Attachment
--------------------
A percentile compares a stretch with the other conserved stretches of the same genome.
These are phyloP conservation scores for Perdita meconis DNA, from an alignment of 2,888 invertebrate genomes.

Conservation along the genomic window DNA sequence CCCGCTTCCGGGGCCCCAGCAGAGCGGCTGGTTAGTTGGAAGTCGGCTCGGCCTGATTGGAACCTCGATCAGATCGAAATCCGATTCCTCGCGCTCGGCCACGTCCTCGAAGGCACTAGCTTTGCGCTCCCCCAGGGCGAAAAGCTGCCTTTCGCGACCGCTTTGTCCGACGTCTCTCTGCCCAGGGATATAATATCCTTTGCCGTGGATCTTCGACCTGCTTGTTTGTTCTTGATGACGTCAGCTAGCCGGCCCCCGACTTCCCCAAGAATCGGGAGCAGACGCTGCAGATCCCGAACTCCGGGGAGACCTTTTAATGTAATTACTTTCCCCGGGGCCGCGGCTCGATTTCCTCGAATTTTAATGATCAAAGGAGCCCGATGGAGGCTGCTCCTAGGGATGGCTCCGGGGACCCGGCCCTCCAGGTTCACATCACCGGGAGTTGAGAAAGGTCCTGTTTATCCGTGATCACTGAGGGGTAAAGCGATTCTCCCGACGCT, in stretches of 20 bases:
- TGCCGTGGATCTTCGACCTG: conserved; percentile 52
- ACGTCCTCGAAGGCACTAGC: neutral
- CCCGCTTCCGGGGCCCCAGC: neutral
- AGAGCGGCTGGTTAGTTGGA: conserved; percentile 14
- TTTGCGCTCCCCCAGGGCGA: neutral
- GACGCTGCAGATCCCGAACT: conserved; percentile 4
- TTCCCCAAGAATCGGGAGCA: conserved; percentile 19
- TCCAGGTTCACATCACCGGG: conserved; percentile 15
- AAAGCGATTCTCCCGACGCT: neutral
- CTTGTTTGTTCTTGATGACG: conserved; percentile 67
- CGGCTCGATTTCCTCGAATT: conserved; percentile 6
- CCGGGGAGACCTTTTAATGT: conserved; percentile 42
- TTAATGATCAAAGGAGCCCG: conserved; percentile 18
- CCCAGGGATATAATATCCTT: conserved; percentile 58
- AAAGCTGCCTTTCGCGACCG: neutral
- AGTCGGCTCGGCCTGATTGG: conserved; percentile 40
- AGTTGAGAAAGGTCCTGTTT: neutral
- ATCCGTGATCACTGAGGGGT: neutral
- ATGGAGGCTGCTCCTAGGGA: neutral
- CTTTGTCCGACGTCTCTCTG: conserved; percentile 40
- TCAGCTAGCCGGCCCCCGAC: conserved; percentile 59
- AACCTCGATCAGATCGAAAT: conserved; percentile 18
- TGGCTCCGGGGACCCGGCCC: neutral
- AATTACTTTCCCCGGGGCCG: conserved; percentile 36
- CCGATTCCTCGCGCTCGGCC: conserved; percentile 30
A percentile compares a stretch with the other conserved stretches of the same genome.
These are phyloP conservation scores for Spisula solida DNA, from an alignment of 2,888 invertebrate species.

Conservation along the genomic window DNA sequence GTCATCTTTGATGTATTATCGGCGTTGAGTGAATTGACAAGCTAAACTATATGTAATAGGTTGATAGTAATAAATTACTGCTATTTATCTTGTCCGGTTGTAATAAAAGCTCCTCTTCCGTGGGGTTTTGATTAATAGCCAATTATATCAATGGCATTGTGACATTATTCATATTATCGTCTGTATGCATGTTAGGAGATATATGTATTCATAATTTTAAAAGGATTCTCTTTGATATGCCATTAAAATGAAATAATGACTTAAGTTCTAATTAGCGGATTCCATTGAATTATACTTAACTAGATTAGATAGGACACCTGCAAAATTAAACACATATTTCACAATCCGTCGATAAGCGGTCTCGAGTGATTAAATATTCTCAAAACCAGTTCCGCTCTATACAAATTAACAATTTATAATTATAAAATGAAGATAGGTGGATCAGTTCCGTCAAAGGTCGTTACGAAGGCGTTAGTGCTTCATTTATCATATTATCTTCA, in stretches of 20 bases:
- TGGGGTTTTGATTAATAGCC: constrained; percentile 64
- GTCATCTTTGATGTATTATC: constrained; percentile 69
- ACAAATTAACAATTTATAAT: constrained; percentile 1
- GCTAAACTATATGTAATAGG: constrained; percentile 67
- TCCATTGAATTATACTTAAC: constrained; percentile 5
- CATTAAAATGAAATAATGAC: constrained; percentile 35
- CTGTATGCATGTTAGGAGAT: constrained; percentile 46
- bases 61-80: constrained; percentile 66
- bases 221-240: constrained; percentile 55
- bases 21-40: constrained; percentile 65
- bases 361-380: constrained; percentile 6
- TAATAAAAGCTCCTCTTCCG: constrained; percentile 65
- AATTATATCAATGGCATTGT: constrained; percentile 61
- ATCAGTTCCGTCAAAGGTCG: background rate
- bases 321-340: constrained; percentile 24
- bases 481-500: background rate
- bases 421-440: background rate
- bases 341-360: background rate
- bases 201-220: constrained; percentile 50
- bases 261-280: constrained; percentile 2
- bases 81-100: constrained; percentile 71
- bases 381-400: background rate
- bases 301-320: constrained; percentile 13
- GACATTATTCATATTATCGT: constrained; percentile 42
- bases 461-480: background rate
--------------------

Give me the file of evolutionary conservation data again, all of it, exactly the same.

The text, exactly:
A percentile compares a stretch with the other conserved stretches of the same genome.
These are phyloP conservation scores for Perdita meconis DNA, from an alignment of 2,888 invertebrate genomes.

Conservation along the genomic window DNA sequence CCCGCTTCCGGGGCCCCAGCAGAGCGGCTGGTTAGTTGGAAGTCGGCTCGGCCTGATTGGAACCTCGATCAGATCGAAATCCGATTCCTCGCGCTCGGCCACGTCCTCGAAGGCACTAGCTTTGCGCTCCCCCAGGGCGAAAAGCTGCCTTTCGCGACCGCTTTGTCCGACGTCTCTCTGCCCAGGGATATAATATCCTTTGCCGTGGATCTTCGACCTGCTTGTTTGTTCTTGATGACGTCAGCTAGCCGGCCCCCGACTTCCCCAAGAATCGGGAGCAGACGCTGCAGATCCCGAACTCCGGGGAGACCTTTTAATGTAATTACTTTCCCCGGGGCCGCGGCTCGATTTCCTCGAATTTTAATGATCAAAGGAGCCCGATGGAGGCTGCTCCTAGGGATGGCTCCGGGGACCCGGCCCTCCAGGTTCACATCACCGGGAGTTGAGAAAGGTCCTGTTTATCCGTGATCACTGAGGGGTAAAGCGATTCTCCCGACGCT, in stretches of 20 bases:
- TGCCGTGGATCTTCGACCTG: conserved; percentile 52
- ACGTCCTCGAAGGCACTAGC: neutral
- CCCGCTTCCGGGGCCCCAGC: neutral
- AGAGCGGCTGGTTAGTTGGA: conserved; percentile 14
- TTTGCGCTCCCCCAGGGCGA: neutral
- GACGCTGCAGATCCCGAACT: conserved; percentile 4
- TTCCCCAAGAATCGGGAGCA: conserved; percentile 19
- TCCAGGTTCACATCACCGGG: conserved; percentile 15
- AAAGCGATTCTCCCGACGCT: neutral
- CTTGTTTGTTCTTGATGACG: conserved; percentile 67
- CGGCTCGATTTCCTCGAATT: conserved; percentile 6
- CCGGGGAGACCTTTTAATGT: conserved; percentile 42
- TTAATGATCAAAGGAGCCCG: conserved; percentile 18
- CCCAGGGATATAATATCCTT: conserved; percentile 58
- AAAGCTGCCTTTCGCGACCG: neutral
- AGTCGGCTCGGCCTGATTGG: conserved; percentile 40
- AGTTGAGAAAGGTCCTGTTT: neutral
- ATCCGTGATCACTGAGGGGT: neutral
- ATGGAGGCTGCTCCTAGGGA: neutral
- CTTTGTCCGACGTCTCTCTG: conserved; percentile 40
- TCAGCTAGCCGGCCCCCGAC: conserved; percentile 59
- AACCTCGATCAGATCGAAAT: conserved; percentile 18
- TGGCTCCGGGGACCCGGCCC: neutral
- AATTACTTTCCCCGGGGCCG: conserved; percentile 36
- CCGATTCCTCGCGCTCGGCC: conserved; percentile 30
A percentile compares a stretch with the other conserved stretches of the same genome.
These are phyloP conservation scores for Spisula solida DNA, from an alignment of 2,888 invertebrate species.

Conservation along the genomic window DNA sequence GTCATCTTTGATGTATTATCGGCGTTGAGTGAATTGACAAGCTAAACTATATGTAATAGGTTGATAGTAATAAATTACTGCTATTTATCTTGTCCGGTTGTAATAAAAGCTCCTCTTCCGTGGGGTTTTGATTAATAGCCAATTATATCAATGGCATTGTGACATTATTCATATTATCGTCTGTATGCATGTTAGGAGATATATGTATTCATAATTTTAAAAGGATTCTCTTTGATATGCCATTAAAATGAAATAATGACTTAAGTTCTAATTAGCGGATTCCATTGAATTATACTTAACTAGATTAGATAGGACACCTGCAAAATTAAACACATATTTCACAATCCGTCGATAAGCGGTCTCGAGTGATTAAATATTCTCAAAACCAGTTCCGCTCTATACAAATTAACAATTTATAATTATAAAATGAAGATAGGTGGATCAGTTCCGTCAAAGGTCGTTACGAAGGCGTTAGTGCTTCATTTATCATATTATCTTCA, in stretches of 20 bases:
- TGGGGTTTTGATTAATAGCC: constrained; percentile 64
- GTCATCTTTGATGTATTATC: constrained; percentile 69
- ACAAATTAACAATTTATAAT: constrained; percentile 1
- GCTAAACTATATGTAATAGG: constrained; percentile 67
- TCCATTGAATTATACTTAAC: constrained; percentile 5
- CATTAAAATGAAATAATGAC: constrained; percentile 35
- CTGTATGCATGTTAGGAGAT: constrained; percentile 46
- bases 61-80: constrained; percentile 66
- bases 221-240: constrained; percentile 55
- bases 21-40: constrained; percentile 65
- bases 361-380: constrained; percentile 6
- TAATAAAAGCTCCTCTTCCG: constrained; percentile 65
- AATTATATCAATGGCATTGT: constrained; percentile 61
- ATCAGTTCCGTCAAAGGTCG: background rate
- bases 321-340: constrained; percentile 24
- bases 481-500: background rate
- bases 421-440: background rate
- bases 341-360: background rate
- bases 201-220: constrained; percentile 50
- bases 261-280: constrained; percentile 2
- bases 81-100: constrained; percentile 71
- bases 381-400: background rate
- bases 301-320: constrained; percentile 13
- GACATTATTCATATTATCGT: constrained; percentile 42
- bases 461-480: background rate